Death Row Inmate Who Waived Appeals Set to Die Tonight

In the immortal words of Gary Gilmore: "Let's do it."
In the immortal words of Gary Gilmore: "Let's do it."

Convicted murderer Daniel Lee Lopez is scheduled to be executed in Huntsville Wednesday — and it's exactly what he wanted.

OK, OK — he didn't wake up one morning and decide to be sent to the Texas Department of Criminal Justice's death row; that came after his 2010 conviction for killing Corpus Christi police officer Lt. Stuart Alexander. The 20-year veteran was laying out spike strips on a freeway exit ramp in an attempt to stop Alexander, who was fleeing from police in an SUV. Lopez had scuffled with an officer who pulled him over for running through a stop sign. Lopez had previously pleaded guilty to indecency with a child and was on probation.  Officers found cocaine and a small scale in his SUV.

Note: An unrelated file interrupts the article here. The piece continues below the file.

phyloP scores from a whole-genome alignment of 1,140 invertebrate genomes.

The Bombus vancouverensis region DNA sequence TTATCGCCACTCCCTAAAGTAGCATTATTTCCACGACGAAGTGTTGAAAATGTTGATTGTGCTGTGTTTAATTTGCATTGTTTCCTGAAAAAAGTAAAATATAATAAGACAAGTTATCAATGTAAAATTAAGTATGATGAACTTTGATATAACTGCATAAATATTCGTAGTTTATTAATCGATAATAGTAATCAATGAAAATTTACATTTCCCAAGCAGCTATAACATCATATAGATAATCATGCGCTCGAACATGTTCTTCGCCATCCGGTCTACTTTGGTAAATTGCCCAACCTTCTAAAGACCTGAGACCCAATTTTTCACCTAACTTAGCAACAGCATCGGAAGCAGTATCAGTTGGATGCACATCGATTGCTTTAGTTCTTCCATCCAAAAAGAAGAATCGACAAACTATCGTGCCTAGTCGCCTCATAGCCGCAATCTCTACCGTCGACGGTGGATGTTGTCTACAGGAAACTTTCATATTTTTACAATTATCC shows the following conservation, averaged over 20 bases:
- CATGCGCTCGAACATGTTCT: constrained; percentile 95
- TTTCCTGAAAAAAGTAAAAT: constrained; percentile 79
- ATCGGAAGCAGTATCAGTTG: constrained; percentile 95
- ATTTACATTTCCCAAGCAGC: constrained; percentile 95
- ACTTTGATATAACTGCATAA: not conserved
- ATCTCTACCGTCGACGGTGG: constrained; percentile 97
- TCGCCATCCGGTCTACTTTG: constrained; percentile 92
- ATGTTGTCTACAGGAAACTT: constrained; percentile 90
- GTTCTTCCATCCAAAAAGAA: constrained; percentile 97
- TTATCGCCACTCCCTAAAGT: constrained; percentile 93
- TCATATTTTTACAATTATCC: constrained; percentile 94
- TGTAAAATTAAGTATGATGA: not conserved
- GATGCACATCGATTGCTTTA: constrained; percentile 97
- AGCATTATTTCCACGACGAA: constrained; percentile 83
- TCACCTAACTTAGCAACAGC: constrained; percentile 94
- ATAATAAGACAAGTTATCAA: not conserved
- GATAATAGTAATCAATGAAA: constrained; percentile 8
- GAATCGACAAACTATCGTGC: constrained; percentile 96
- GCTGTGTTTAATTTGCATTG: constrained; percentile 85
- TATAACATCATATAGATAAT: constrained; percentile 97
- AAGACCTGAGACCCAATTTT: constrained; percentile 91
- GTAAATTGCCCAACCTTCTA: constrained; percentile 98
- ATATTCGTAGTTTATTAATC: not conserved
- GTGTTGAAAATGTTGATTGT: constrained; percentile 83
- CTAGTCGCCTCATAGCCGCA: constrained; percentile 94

After filing one appeal arguing that the death penalty was unconstitutional, Lopez made headlines by waiving all other appeals, much to the chagrin of his attorneys.

"Attorneys representing Lopez refused to accept his intentions, questioning federal court findings that Lopez was mentally competent to volunteer for execution," the AP reported. "They appealed to the U.S. Supreme Court to halt the punishment, arguing his crime was not a capital murder because he didn't intend to kill the officer, and that Lopez had mental disabilities and was using the state to carry out long-standing desires to commit suicide."

One of his attorneys, Texas Innocence Network founder and University of Houston Law Center Professor David Down, told the high court that "It is clear Lopez has been allowed to use the legal system in another attempt to take his own life," according to the AP. 

The news organization also reported that "Lopez was properly examined by a psychologist, testified at a federal court hearing about his desire to drop appeals and was found to have no mental defects, state attorneys said in opposing delays in the punishment."

Last week, Lopez told the AP that "It's a waste of time just sitting here. I just feel I need to get over with it."

We're sure prosecutors wish more offenders were willing to go gently into that good night like Lopez. If only the innocent ones didn't put up such a fuss! 


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